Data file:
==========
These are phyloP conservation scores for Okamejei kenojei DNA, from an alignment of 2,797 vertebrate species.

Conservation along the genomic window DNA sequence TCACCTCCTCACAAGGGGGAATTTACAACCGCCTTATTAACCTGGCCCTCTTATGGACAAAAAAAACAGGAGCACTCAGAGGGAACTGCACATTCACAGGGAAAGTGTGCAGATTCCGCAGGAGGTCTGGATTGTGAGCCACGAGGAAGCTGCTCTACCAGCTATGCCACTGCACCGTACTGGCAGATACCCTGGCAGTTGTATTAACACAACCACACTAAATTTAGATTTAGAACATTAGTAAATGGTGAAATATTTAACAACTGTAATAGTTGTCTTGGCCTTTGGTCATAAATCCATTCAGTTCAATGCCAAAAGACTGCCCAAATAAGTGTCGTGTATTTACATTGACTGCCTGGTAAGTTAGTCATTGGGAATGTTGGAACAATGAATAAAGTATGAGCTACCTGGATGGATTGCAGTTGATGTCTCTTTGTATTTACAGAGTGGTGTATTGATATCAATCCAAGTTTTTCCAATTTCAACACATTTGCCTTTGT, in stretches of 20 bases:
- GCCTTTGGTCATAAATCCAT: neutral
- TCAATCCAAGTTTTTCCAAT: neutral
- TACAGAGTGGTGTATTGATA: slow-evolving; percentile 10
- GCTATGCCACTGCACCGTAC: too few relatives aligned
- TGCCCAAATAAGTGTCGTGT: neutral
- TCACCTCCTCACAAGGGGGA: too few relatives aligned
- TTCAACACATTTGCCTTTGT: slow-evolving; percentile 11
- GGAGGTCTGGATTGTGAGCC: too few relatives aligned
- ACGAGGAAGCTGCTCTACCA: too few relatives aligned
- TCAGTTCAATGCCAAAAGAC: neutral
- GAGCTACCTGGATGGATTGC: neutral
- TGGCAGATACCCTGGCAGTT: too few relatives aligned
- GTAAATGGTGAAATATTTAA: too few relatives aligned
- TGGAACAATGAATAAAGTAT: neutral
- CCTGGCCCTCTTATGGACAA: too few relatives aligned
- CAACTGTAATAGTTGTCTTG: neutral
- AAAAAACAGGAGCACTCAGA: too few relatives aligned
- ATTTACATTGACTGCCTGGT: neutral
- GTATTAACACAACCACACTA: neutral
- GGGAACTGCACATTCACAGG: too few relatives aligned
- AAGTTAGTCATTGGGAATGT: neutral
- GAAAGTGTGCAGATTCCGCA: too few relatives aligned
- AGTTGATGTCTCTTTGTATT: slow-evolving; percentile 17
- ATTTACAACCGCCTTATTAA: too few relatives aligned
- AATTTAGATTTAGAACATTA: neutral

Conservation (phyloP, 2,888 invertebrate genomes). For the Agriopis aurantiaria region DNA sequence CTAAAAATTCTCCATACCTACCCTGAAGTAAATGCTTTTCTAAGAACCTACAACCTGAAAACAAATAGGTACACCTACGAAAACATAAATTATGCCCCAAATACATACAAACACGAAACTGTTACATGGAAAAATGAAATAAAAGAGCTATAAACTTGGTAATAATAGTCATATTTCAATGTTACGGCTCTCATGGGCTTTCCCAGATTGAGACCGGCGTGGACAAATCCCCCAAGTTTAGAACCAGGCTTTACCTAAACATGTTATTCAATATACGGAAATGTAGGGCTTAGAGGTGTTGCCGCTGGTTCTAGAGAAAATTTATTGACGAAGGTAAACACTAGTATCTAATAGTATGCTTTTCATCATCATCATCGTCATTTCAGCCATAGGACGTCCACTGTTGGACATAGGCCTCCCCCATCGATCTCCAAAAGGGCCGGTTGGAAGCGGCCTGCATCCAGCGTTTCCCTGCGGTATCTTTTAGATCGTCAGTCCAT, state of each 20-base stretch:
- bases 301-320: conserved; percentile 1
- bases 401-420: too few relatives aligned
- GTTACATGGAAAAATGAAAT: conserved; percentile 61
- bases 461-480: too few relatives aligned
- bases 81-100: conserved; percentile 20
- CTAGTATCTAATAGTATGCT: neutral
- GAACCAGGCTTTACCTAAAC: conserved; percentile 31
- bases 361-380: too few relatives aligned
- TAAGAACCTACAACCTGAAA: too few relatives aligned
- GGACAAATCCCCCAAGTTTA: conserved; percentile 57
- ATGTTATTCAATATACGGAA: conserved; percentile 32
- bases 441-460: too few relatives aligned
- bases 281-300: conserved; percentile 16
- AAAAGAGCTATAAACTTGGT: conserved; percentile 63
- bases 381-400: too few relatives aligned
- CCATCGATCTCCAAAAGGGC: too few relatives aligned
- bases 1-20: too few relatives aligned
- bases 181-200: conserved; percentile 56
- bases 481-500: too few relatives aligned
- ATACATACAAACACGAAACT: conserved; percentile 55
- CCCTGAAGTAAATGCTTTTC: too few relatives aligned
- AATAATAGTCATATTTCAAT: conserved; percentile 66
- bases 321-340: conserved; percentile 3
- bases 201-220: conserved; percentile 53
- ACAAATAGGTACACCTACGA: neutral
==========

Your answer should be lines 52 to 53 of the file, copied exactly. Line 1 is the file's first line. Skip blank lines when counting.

- bases 201-220: conserved; percentile 53
- ACAAATAGGTACACCTACGA: neutral